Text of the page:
Things I Refused To Learn 1: Standing Out

In school, I wasn’t the most popular of people. What I mean to say is that almost no one liked me. I don’t blame them, really. I was loud, obnoxious, chubby, socially awkward, I talked at length about stuff no one cared about, and I did a lot of weird shit without thinking. I guess I should give an example just so it doesn’t look like I’m trying to score sympathy points with false introspection: 

I really liked to chew on the tender bit of a straw that comes just above the joint between segments. You have to kind of peel away the grass-blade bit that is on the outside of the top segment to get at the chewy centre, but I didn’t mind. In retrospect, maybe people wouldn’t have derided me for it if I hadn’t also brought bundles of the stuff into the classroom to peel and chew… Maybe. Stuff like that.

“That’s not so bad.” you might say. “I did that kind of shit when I was in first grade, too!” might be your next choice of words. I was fourteen.

Now, of course, I’ve grown up and things are a lot different. Thanks to the lessons I’ve learned through my adolescence, I’m loud, obnoxious, gangly, socially paranoid, I talk at length about shit if you give me half an indication you might find it interesting, and I don’t do quite as much weird shit without thinking. I’ll think about doing it and then think better of it.

When I was a kid, I didn’t stand out like a sore thumb. Once, before my skin had hardened, I smacked my thumb with a hammer (by accident. I wasn’t that crazy). Most of the skin on the upper half of my thumb actually loosened from the flesh of the finger and hung around it like strips of tiny, pink baby-venison. That’s the kind of thumb I stood out like.

Laboured, overly verbose similes aside, I was a bit of  a strange one. The kind of kid who caused all kinds of upset and confusion in classes but rarely actually got into trouble for it because the teachers felt sorry for me. To this day, I’m convinced some of them must have thought I was a bit… Special. I was completely unselfconsciously doing these things never thinking about the fact that someone might find them untoward.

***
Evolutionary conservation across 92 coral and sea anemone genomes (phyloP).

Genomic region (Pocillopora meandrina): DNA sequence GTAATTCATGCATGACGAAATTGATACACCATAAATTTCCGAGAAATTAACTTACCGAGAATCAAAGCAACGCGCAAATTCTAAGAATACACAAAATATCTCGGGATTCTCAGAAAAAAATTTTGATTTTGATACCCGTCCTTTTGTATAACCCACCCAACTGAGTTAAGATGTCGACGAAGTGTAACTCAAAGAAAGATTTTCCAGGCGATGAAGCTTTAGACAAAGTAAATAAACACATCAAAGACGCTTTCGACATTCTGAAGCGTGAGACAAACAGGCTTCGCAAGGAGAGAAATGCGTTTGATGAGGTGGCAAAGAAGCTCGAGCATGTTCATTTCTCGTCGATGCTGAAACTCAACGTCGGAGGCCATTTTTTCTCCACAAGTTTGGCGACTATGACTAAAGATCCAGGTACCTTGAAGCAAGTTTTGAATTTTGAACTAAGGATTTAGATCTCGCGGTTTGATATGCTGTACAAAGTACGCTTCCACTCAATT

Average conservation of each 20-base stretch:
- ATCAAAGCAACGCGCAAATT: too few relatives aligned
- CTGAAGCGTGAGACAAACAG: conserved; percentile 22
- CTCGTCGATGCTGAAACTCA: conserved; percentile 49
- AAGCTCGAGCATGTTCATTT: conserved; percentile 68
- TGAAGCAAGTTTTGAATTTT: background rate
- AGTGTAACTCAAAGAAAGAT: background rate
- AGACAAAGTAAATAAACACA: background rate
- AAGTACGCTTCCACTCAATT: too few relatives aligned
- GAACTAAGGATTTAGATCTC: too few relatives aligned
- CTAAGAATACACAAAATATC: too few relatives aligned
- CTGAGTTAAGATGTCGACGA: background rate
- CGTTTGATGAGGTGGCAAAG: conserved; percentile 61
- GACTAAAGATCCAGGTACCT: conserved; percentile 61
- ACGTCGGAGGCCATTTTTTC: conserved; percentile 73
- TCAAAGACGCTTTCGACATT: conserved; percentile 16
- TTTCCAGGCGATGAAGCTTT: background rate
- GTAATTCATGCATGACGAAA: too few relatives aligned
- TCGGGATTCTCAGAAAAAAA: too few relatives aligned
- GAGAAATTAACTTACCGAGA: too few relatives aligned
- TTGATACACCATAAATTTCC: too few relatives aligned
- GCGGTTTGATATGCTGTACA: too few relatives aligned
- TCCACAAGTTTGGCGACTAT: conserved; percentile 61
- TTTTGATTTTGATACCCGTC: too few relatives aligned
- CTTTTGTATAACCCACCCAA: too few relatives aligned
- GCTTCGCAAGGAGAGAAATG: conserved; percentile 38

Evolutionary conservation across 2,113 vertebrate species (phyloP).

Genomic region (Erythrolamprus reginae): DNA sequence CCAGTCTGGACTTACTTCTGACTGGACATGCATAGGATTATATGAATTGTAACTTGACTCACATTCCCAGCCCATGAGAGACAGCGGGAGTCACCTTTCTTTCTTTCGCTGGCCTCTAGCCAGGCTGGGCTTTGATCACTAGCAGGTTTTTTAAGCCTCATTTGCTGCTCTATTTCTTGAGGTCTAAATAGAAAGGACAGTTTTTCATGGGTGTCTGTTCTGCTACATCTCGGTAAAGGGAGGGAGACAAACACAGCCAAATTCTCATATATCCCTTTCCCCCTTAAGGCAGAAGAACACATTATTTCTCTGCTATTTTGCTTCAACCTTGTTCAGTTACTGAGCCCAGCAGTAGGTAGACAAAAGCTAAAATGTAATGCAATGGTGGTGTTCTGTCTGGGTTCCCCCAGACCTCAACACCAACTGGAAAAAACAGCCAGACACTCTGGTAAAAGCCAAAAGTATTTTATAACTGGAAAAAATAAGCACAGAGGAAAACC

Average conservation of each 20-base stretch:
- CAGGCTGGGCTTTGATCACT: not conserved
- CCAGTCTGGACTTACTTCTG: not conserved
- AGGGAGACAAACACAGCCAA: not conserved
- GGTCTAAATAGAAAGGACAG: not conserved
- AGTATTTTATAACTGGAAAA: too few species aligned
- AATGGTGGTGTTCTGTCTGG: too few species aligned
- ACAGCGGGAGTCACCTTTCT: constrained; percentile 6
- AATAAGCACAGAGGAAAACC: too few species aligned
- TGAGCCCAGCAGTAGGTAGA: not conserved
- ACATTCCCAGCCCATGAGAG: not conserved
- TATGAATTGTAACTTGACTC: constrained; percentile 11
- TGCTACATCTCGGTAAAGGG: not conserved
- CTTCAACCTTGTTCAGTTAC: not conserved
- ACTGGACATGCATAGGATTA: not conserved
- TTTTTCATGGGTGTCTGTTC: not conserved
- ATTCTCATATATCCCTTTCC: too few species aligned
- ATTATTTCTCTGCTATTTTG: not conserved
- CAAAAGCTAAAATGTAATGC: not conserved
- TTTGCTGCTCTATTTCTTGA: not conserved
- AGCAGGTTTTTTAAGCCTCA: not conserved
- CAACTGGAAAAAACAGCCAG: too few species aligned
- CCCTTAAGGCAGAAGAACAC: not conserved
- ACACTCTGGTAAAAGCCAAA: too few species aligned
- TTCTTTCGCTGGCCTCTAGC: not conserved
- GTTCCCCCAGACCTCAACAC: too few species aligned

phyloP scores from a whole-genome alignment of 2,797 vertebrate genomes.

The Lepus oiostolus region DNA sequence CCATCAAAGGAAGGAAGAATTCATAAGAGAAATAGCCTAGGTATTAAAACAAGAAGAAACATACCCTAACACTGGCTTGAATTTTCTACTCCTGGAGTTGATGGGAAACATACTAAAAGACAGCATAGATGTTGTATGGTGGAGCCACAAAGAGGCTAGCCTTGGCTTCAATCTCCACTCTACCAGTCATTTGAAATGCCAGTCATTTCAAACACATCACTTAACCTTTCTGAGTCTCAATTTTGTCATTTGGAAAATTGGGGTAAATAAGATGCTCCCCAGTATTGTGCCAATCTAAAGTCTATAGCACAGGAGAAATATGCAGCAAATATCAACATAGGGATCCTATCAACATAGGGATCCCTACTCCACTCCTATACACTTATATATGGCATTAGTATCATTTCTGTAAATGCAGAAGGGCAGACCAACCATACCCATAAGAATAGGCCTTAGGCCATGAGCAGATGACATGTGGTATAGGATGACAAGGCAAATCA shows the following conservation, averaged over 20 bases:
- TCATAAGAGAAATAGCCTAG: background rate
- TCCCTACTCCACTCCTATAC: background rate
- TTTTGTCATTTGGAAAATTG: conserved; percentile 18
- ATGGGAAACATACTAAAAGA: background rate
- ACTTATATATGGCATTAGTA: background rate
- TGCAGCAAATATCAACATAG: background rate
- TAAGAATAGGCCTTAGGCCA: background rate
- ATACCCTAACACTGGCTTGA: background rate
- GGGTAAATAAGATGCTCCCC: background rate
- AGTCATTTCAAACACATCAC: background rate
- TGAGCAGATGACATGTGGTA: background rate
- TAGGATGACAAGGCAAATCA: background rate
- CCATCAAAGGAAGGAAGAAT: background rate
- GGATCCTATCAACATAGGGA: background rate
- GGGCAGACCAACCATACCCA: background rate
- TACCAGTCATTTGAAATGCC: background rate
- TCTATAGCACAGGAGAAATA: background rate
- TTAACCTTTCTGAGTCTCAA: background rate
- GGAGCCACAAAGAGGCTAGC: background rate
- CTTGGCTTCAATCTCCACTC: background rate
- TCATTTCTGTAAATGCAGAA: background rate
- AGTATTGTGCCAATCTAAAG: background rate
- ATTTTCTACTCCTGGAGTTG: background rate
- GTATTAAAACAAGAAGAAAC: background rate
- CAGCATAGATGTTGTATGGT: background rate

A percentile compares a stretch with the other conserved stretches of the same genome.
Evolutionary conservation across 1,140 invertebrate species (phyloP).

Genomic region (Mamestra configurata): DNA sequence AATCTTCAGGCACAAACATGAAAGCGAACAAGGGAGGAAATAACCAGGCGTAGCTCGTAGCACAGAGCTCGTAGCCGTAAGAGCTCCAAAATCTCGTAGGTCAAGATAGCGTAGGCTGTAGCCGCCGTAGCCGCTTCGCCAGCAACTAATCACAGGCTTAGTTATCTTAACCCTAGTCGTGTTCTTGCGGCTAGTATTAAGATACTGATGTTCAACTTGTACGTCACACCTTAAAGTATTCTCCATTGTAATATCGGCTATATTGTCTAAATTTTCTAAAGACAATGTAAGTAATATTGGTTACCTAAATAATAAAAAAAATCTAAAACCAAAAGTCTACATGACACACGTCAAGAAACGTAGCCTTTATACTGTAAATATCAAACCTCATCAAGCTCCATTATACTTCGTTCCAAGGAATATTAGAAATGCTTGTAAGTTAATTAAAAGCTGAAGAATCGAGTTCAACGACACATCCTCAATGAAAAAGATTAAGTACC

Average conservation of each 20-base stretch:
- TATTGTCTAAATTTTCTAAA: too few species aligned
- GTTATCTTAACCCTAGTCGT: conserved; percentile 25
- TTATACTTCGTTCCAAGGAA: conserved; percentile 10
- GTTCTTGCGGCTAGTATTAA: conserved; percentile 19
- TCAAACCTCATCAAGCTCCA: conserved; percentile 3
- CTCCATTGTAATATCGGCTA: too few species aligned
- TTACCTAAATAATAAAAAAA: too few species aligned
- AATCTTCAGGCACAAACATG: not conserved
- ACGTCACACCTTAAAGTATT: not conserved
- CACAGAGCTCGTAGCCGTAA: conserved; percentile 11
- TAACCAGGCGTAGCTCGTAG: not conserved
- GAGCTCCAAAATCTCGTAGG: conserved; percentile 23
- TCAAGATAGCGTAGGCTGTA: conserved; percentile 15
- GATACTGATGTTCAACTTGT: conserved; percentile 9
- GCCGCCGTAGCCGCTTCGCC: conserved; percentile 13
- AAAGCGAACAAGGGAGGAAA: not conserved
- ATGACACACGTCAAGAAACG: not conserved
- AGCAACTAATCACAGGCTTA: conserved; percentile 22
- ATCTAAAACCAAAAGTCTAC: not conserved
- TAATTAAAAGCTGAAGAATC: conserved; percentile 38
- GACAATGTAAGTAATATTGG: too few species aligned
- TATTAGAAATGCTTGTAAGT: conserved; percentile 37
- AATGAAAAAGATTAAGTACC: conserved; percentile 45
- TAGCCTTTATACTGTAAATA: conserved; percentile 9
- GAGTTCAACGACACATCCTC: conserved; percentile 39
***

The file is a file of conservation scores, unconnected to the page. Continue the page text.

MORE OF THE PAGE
A lot of people thought I did it to be the centre of attention. It has all the hallmarks of someone starved for attention, after all. There might be an element of this in it, but I still refuse to believe that’s the whole explanation. See, as I passed through my mid-to-late teens I started craving the ability to not stand out. I tried my best not to talk loudly at length about whatever jumped into my mind or tell jokes no one got because they weren’t privy to my own though processes (Sometimes, I’d try to explain my jokes, which just made them worse). I tried not to let my enormous energy out. Sit on your thumbs, hold your tongue. Sit on your thumbs, hold your tongue. I wonder if I can do both… *bends* Ow, no. That was a bad idea. Why are they all looking at me funny?

Josh is Mags is Josh: He effectively proves I haven't learned by portraying me very accurately in 2011.

So now I hold my jokes back if I gauge the audience not to be right for it. I don’t go on at length about coffee if I’m talking to a Starbucks customer/ employee. I try to keep my volume down. If I see a table and think I could probably jump it, I don’t jump on top of it, thump my chest and go AAAAaaaAAaaaAAAAAA!!!!

So I suppose I finally learned my lesson. I don’t stand out as much, so yay!

But I haven’t. And I do. Maybe not like a bloodied stumb of pinkish venison (what the hell am I on?) but certainly like a regular ol’ sore thumb.

It might take five minutes. Ten minutes. It could even take a whole day if I’m being really good. But sooner or later I will betray myself. And if I don’t, I’m standing there looking at that table going “No, Magnus. Don’t do it. You’ll get up there and once you run out of breath or your chest starts hurting, you’ll notice everyone looking at you. Maybe one or two will laugh. The rest will think you’re an attention-grabbing dickhead. You’re better off not doing it. Just stand there. Stop shaking.”

So what have I really learned? I suppose nothing. I still stand out, and when I stop myself doing something, I stop myself for what might be the wrong reasons alltogether. What if I did go on the table, and someone joined in? What if it turned into a delicious Tarzan-fest and we all turned out to have a fantastic time? Because that’s what I want. I want people to have a good time. And if I sometimes fail and people think I’m an attention-grabber, maybe that’s worth it.

Acting Out: Me as Robbie Rotten in Lazytown

I suppose now that I’m an actor, I have an outlet. I get to dress up in crazy outfits and frighten, delight and excite children (and some parents as well) for my work. This is making me realise that the lesson I never learned wasn’t what I need to do to not stand out, it’s that standing out is OK. And if you hold back who you are, how are you supposed to find people who think and act like you? HOW?!

And as long as you’re not standing out just for the sake of it. I still feel offended when I see people who do their best to convince people that they’re “original” and “peculiar” when really they’re just looking to create a media storm. Not that anyone would do that!

Oh God, I just gave her more attention, didn't I?

(For the record, if you click the link on that picture, I find the latter of the five interpretations most likely.)